When Il Tabarro, Suor Angelica and Gianni Schicchi debuted on the Metropolitan's stage, the critics welcomed them with mixed feelings. Gianni Schicchi was actually praised, while the other two weren't much appreciated. After the American premiere, Il Trittico arrived in Italy in January 1919, conducted by Gino Marinuzzi, who took Arturo Toscanini's place because of the hard feelings between the latter and the composer. Toscanini had, in fact, labeled the libretto of Il Tabarro despicable and the music boring and unexceptional, and Puccini, offended, refused to commit the conduction of the opera to him when it was to debut at Covent Garden in London.
Synopsis Suor Angelica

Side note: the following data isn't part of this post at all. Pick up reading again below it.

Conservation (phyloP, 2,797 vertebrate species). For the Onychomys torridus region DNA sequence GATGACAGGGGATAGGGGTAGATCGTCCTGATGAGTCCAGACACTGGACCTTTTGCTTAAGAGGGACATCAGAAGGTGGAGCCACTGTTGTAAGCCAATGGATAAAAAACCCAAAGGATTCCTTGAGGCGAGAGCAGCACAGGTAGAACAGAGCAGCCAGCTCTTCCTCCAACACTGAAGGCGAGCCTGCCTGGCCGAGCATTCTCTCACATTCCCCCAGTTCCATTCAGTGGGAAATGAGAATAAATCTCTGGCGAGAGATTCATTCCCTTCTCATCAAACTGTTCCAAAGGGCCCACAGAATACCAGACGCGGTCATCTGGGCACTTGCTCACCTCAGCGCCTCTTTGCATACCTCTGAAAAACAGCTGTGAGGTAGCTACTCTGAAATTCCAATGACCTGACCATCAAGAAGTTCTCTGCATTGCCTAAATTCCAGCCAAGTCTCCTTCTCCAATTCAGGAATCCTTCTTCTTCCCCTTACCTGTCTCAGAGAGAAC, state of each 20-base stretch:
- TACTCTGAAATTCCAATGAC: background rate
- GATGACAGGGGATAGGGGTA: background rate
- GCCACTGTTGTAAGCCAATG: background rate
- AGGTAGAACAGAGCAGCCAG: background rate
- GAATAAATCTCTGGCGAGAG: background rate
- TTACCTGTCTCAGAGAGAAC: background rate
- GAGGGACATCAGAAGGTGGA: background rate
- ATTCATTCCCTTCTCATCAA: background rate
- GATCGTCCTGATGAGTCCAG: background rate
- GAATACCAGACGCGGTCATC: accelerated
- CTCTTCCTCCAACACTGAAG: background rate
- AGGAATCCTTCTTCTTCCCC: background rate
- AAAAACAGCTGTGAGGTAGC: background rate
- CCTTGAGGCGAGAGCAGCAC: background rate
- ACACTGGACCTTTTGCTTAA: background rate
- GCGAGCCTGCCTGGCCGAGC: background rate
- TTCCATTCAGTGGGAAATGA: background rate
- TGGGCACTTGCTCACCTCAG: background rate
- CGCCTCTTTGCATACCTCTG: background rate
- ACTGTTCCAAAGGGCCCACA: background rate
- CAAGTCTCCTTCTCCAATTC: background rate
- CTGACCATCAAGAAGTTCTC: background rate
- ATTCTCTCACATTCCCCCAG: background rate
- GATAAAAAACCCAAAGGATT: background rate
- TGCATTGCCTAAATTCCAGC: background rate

All the sisters sing hymns in a convent. When they've finished, everyone gathers for recreation in the courtyard. The sisters rejoice because, as the Mistress of Novices explains, this is the first of three evenings that occur each year when the setting sun strikes the fountain so as to turn its water golden. This event causes the sisters to remember Bianca Rosa, a sister who has died. Sister Genevieve suggests they pour some of the "golden" water onto her tomb. The nuns discuss their desires. While the Monitor believes that any desire at all is wrong, Sister Genevieve confesses that she wishes to see lambs again because she used to be a shepherdess when she was a girl. Sister Dolcina wishes for something good to eat. Sister Angelica claims to have no desires, but as soon as she says so, the nuns begin gossiping. In fact, Sister Angelica lied: her true desire is to hear from her wealthy, noble family, whom she has not heard from in seven years, since she was sent to the convent in punishment. The Infirmary Sister arrives and tells Sister Angelica that her aunt, the Princess, has arrived and wants to see her. Sister Angelica is nervous and excited because she hasn't seen nor heard anything from her family in over seven years. They meet and the Princess explains that Angelica's sister is getting married and that Angelica must sign a document renouncing her claim to her inheritance. Angelica is disappointed, she hoped the aunt had come there to tell her she was forgiven for her sin or at least she thought she could have news of her illegitimate son, who was taken from her seven years ago and was the reason why she was sent to the convent. The Princess at first refuses to talk about the child but finally informs Sister Angelica that her son had died of fever two years before. Sister Angelica, devastated, signs the document and collapses in tears. The Princess leaves. Sister Angelica is seized by a heavenly vision: she believes she hears her son calling for her to meet him in paradise and in desperation, she prepares a herbal drink with poisonous herbs and drinks it. As she does that, she realizes that in committing suicide, she has committed a mortal sin and has damned herself to eternal separation from her son. She begs the Virgin Mary for mercy and, as she dies, she sees a vision: the Virgin Mary appears, along with Sister Angelica's son, who runs to embrace her.